Expecting the unexpected from President Trump is like drying off after a shower-you can choose not to, but you'll be more comfortable if you did.
Unfortunately, that approach still wouldn't have prepared you for his trade announcement last week. In an attempt to keep his election promise of fixing the U.S.'s massive trade deficit, Trump announced he wants to apply tariffs of 10% and 25% on all imports of aluminum and steel, respectively.
Although planned to apply "without exceptions," the announcement may be most targeted to the current NAFTA negotiations, as Canada is the largest supplier of both metals to the U.S., while Mexico is the fourth-largest supplier of steel and seventh-largest of aluminum.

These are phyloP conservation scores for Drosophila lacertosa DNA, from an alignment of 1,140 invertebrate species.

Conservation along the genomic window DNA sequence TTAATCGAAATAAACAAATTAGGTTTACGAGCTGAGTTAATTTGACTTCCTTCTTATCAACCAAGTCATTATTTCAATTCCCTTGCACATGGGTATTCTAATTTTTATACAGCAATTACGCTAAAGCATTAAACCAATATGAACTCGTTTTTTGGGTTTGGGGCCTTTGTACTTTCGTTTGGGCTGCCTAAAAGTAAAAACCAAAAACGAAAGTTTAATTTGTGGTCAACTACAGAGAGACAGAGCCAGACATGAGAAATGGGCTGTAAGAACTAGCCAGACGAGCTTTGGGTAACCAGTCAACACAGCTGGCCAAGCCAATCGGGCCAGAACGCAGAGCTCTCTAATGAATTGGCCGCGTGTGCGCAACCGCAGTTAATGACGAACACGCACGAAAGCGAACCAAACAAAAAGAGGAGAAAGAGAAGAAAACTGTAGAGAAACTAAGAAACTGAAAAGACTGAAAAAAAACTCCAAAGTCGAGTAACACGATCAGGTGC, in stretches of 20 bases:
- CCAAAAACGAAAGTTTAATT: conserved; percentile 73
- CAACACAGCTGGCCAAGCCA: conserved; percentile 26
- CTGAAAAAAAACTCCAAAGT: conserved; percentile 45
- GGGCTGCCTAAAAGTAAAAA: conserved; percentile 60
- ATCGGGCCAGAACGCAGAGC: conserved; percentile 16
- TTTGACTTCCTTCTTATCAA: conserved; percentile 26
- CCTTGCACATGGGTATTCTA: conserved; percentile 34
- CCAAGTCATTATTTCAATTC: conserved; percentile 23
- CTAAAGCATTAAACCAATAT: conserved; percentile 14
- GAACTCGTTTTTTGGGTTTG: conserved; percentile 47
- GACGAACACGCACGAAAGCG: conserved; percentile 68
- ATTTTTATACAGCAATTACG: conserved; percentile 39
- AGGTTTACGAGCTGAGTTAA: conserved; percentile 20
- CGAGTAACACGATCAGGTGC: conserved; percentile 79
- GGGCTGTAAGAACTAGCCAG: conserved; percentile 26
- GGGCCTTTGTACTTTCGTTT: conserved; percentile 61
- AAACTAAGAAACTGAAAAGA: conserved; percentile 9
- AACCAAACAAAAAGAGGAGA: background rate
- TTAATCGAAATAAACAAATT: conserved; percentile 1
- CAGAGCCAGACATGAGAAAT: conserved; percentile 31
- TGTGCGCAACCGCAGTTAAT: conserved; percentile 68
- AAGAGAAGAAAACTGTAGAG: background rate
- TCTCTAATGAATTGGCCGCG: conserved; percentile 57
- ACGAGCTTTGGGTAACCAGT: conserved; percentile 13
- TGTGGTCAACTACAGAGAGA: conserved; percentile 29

Should these tariffs be implemented, it stands to reason that many, if not all, countries that export steel and aluminum to the U.S. will retaliate with their own tariffs. From there, it doesn't take much imagination to envision a spiral of subsequent tariffs and counter tariffs, turning global trade on its head with major economic implications.
Although, most economic predictions aren't worth the paper they're printed on, a strong majority of economists agree that trade wars hurt everyone involved. Let us hope this announcement is more posturing than true intent-otherwise, we'll all need a shower before things are finished.